Player’s Perspective: Ben Schaffzin

Sophomore Ben Schaffzin.
Photo by Larissa Davis.

Previously called “What A Game!,” this column seeks to engage individuals and hear their stories of how games have impacted them as well as their views of the culture, community, content and controversy within gaming.

The video gaming industry has fallen victim to a great number of corporate practices plaguing other industries. The “realistic” remakes of beloved Disney movies, the addition of another Star Wars trilogy, a new enterprise in the Harry Potter universe — they are all expeditions searching for the wallets of their fans. As a result, the industry is innovating less. Ben Schaffzin, a sophomore saxophone performance and government double major, tends to agree. 

“Finding games that exist outside of the trends developers are chasing to pursue ever-increasing profits gets harder and harder year after year,” Schaffzin said.

Schaffzin started playing video games at a young age. “I remember [gaming] was a more casual thing my dad and I would do,” Schaffzin said. “He had bought a used [Nintendo] GameCube. My first full experience with a video game was ‘The Legend of Zelda: The Wind Waker.’” The stylized cartoon graphics action-adventure game made for a great introduction to video games for many children.

As Schaffzin got older, he began to delve deeper into the world of video games. 

“In 2016 I picked up ‘Bloodborne’ and, for the first time, I discovered a game could be challenging and demanding of your attention, your time and have a steep learning curve,” Schaffzin said. “Often, players would [stop playing] because it was too much of an investment or it was too difficult from the outset. Playing ‘Bloodborne’ proved to me that games can be hard but the sense of gratification from overcoming something really difficult can be one of the most satisfying parts of gaming.”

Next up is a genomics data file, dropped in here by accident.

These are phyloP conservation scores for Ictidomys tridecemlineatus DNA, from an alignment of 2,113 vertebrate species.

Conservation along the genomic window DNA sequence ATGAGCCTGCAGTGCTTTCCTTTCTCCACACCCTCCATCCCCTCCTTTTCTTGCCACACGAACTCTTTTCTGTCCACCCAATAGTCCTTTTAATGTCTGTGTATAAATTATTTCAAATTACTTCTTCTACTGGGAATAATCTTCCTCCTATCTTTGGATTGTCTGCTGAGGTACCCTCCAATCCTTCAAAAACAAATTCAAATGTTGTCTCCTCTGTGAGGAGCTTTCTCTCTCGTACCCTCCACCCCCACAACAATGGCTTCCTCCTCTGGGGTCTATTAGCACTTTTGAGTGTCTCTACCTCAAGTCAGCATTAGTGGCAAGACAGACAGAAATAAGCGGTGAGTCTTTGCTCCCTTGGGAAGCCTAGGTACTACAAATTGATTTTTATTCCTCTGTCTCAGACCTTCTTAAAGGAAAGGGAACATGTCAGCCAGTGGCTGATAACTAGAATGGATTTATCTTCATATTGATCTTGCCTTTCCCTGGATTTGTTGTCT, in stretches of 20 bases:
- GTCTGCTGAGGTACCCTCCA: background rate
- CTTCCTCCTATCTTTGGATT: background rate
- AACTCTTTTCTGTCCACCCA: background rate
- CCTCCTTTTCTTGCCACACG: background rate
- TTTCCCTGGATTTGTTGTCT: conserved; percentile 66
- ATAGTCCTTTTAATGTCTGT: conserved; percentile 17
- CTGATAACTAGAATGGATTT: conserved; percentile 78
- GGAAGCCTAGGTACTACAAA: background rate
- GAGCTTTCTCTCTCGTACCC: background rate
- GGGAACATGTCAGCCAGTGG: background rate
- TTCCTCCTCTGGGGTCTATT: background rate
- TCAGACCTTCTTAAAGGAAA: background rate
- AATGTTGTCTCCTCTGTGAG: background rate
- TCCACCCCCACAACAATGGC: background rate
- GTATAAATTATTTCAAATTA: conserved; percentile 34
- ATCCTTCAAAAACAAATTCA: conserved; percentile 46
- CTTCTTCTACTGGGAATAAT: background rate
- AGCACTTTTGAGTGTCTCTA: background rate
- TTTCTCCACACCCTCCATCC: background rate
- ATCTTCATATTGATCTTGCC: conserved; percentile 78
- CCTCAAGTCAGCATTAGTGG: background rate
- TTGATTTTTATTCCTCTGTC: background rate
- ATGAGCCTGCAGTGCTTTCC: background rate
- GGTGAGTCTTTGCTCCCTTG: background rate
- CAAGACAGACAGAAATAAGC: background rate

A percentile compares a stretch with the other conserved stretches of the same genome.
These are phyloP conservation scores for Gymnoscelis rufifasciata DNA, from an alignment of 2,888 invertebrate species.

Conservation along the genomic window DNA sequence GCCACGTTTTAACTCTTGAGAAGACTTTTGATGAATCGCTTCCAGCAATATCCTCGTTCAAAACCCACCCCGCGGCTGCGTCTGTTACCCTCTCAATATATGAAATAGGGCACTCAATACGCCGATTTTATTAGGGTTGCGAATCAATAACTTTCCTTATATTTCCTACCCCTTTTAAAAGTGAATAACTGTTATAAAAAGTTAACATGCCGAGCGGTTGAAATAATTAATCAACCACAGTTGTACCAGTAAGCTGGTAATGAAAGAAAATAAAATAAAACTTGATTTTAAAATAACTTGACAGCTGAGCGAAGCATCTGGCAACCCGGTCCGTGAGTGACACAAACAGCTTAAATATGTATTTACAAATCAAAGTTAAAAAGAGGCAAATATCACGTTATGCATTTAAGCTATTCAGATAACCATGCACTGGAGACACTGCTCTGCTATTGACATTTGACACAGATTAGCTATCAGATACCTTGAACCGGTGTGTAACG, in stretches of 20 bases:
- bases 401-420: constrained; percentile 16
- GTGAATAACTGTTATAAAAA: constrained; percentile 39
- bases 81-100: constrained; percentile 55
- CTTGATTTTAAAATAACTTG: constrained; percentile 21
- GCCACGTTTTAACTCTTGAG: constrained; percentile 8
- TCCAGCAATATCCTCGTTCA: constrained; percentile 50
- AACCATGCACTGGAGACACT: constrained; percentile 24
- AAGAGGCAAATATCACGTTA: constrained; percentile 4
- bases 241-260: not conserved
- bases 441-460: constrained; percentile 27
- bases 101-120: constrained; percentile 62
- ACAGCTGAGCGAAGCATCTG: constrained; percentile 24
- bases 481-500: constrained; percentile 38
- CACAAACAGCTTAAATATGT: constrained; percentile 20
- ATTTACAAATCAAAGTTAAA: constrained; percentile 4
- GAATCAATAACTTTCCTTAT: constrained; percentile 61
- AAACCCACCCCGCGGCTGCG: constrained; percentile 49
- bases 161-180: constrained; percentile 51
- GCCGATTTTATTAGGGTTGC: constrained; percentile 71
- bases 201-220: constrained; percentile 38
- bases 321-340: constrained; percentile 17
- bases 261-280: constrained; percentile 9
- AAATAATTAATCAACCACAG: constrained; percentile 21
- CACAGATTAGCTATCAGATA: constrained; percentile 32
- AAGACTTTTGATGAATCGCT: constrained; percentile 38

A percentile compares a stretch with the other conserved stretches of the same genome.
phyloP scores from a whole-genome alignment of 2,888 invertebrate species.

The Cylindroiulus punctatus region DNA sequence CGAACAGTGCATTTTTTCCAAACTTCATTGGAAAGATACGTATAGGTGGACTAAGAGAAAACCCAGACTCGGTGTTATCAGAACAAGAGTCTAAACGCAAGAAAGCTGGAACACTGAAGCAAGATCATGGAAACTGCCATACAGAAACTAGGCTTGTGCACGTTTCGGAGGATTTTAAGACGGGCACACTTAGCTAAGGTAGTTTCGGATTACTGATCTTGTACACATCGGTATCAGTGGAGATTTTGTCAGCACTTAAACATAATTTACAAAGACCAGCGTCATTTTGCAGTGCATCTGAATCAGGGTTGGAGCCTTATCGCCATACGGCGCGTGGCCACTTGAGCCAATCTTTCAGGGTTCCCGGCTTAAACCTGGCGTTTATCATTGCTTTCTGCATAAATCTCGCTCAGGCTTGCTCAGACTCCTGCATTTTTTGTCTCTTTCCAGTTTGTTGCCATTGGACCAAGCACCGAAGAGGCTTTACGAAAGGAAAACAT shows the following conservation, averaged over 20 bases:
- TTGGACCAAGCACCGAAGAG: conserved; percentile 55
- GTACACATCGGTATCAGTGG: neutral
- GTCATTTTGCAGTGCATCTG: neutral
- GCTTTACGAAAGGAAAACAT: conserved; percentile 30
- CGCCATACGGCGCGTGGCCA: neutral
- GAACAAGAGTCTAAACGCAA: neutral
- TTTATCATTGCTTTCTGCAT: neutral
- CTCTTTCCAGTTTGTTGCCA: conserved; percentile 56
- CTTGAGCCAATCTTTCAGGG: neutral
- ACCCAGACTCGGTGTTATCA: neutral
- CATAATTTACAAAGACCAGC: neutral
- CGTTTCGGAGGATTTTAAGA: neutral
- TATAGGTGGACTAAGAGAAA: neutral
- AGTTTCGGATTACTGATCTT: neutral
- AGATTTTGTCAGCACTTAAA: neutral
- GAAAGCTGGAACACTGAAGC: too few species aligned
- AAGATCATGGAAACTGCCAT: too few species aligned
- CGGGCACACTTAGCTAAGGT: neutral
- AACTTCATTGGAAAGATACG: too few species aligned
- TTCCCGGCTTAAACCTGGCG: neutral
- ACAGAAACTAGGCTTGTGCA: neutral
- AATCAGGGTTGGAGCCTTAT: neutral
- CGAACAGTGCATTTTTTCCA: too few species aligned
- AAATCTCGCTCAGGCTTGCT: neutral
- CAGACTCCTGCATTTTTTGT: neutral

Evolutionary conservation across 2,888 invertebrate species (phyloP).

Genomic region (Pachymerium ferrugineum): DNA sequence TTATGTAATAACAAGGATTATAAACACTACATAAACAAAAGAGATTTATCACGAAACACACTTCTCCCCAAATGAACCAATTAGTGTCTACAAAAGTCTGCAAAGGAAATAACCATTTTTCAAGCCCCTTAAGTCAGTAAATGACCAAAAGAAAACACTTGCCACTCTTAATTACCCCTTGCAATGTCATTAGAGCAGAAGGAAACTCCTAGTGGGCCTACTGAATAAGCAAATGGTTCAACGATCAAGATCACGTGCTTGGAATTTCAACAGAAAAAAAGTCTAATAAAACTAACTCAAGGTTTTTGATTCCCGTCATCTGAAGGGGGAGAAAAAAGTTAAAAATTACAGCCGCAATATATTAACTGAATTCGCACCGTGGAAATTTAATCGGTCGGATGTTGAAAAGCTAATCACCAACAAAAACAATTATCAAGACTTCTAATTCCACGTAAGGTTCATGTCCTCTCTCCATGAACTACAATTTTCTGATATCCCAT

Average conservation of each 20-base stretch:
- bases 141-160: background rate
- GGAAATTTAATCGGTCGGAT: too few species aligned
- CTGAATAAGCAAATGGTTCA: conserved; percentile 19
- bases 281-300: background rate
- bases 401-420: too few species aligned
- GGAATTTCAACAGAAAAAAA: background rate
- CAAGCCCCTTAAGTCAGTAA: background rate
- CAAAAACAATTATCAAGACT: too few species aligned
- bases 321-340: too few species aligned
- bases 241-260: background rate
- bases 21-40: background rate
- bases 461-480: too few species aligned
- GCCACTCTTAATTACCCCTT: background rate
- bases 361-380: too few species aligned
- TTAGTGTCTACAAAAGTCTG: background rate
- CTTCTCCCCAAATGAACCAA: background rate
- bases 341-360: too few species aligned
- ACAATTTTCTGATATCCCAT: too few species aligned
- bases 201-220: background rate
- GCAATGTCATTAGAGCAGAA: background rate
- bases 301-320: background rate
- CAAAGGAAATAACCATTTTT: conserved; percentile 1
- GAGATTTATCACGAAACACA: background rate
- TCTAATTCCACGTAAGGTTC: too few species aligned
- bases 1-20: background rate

Schaffzin’s search began to deepen, and he would stumble across the fantasy role-playing game “Final Fantasy VII,” an original PlayStation game. 

“I am very excited for the remake coming out in March this year,” Schaffzin said. “… I [decided] to go back and ingratiate myself with the story and the characters so I could get a newfound appreciation for the remake. This game [was] made in 1997 with very rudimentary graphics that looked like Playmobil characters at some point; you can tell a lot of the game is up to using your imagination to fill out the nuances in these characters. The game gives you enough so you can start developing these characters, what they would look like and how they would sound.”

Schaffzin was amazed by “Final Fantasy VII.” He did not expect such a game to have a compelling story over 20 years after it was released. He found it approachable even though the graphics were outdated, appealing for a game which left so much to imagination. 

“As wacky as ‘Final Fantasy VII’ can become, it truly felt like a game that’s timeless. A game you can enjoy at whatever age,” Schaffzin said.

Today though, Ben finds it hard to find these timeless games. 

“So, as I have gotten older, these games with a clear vision, those do not normally align with why most people play games. I want to see the medium of video games reach out and grasp concepts it normally would not and that people don’t normally expect. As much as I enjoy playing these decade-old series, I am very invested in these experiments and hope others come to enjoy these sorts of games.”

Schaffzin is not demanding others should stop playing their “Apex Legends” or their “Fortnite,” but there are games with more complexity, and Schaffzin hopes others will enjoy them as he has grown to.

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